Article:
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Need a multi-AP system that (primarily) works

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Jure Erznožnik

Occasional Visitor
I am moving from a multi-router system to a centrally managed one. The main reason being that I need a guest network, that is properly isolated from my main home network. Second most-important is PoE due to space constraints where the APs are mounted.

My previous setup was composed of three Asus routers running Merlin firmware, connected by wire. I have bought a MikroTik router and access points about half a year ago to try and replace the Asus routers. I was SUPER HAPPY with MikroTik's RouterOS in terms of price, size and ease of configuration (text-based command line), but also super unhappy about how stuff worked. Basically, I'm now dumping MikroTik entirely because none of its WiFi stuff works half as expected. Wired works, with caveats (e.g. local DNS not working, each device needs to be named specifically in configuration), but WiFi just keeps breaking to the point where a simple Zoom session stutters and disconnects, even shortly after the access point reboot. I have semi-reliable operation only from mAP ax2, but it needs daily reboots.

Anyway, I have spent the holiday week for a bit of investigation, but can't seem to find something that would address my needs in full:
  • 270 m2 house (2x 135m2), armored concrete & bricks. Three routers have so far worked well here providing good coverage throughout the house.
  • I'm using PoE to power my access points (currently mAP lite)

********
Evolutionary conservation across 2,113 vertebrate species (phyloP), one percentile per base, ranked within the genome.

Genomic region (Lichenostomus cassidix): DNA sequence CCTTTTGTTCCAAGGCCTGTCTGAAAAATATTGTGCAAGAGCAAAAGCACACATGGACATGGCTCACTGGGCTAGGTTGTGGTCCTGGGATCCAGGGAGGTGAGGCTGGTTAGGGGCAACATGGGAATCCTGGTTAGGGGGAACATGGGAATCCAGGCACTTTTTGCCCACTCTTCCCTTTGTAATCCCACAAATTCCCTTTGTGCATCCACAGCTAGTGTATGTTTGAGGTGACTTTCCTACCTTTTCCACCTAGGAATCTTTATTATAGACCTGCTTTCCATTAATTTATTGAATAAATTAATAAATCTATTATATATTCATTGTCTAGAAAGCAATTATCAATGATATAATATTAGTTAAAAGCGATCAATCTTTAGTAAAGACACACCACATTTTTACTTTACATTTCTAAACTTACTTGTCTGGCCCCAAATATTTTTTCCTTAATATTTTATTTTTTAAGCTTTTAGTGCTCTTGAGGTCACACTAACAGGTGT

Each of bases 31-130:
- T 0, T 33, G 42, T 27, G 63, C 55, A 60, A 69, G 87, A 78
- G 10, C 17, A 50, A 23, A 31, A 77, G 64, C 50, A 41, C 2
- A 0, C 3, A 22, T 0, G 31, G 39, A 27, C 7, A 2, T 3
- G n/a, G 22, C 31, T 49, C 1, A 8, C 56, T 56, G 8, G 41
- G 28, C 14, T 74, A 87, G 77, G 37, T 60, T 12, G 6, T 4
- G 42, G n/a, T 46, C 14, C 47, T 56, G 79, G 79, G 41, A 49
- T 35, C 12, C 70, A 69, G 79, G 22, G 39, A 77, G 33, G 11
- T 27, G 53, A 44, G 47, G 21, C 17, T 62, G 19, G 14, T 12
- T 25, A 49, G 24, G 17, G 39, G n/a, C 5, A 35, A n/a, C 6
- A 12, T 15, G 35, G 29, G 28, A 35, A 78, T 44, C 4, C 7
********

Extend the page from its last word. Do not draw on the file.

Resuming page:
• I'm super happy that mAP lite is so small so that I can hide it in electrical wiring box without mounting on the wall (5x5x1 cm only) - though this is not a requirement
  • I'm also powering the main router with PoE (rewired eth1 on my hAP ax2 such that it it both PoE in and LAN out)
  • I need an isolated guest network
  • I need a main network where computers, printers, scanners and TVs will be found with broadcast queries
  • I need a separate SSID for air conditioning / heat pump, running on 2.4 GHz only. Ideally this SSID should be on the same VLAN as main network if VLANs are necessary for guest network separation).
  • There are smart TVs connected to this network over WiFi, so it needs to fully support streaming video (I have made no special provisions for this on the MikroTik routers, it just needs to be able to handle the bandwidth)
  • Ideally I would also be able to block torrenting altogether.
  • I need a robust, working solution with at least a half-decent configuration, but solid operation. Daily reboots are acceptable to maintain the solid operation.
  • I would much prefer a known brand.
My weekly research turned up the following two options:

1. Ubiquiti
AP Unifi U6+ for access points
PoE router for microPoP applications (though I understand this one uses different configuration than the access points, so I'm not sure if I should use it at all)
Ubiquiti Networks ER-X Wired Router as an alternate router, but not sure about this one either.

2. TP-Link
TP-Link EAP650 AX3000 for access points
TP-LINK ER605 for router (though it's not PoE powered, so that's a minor minus)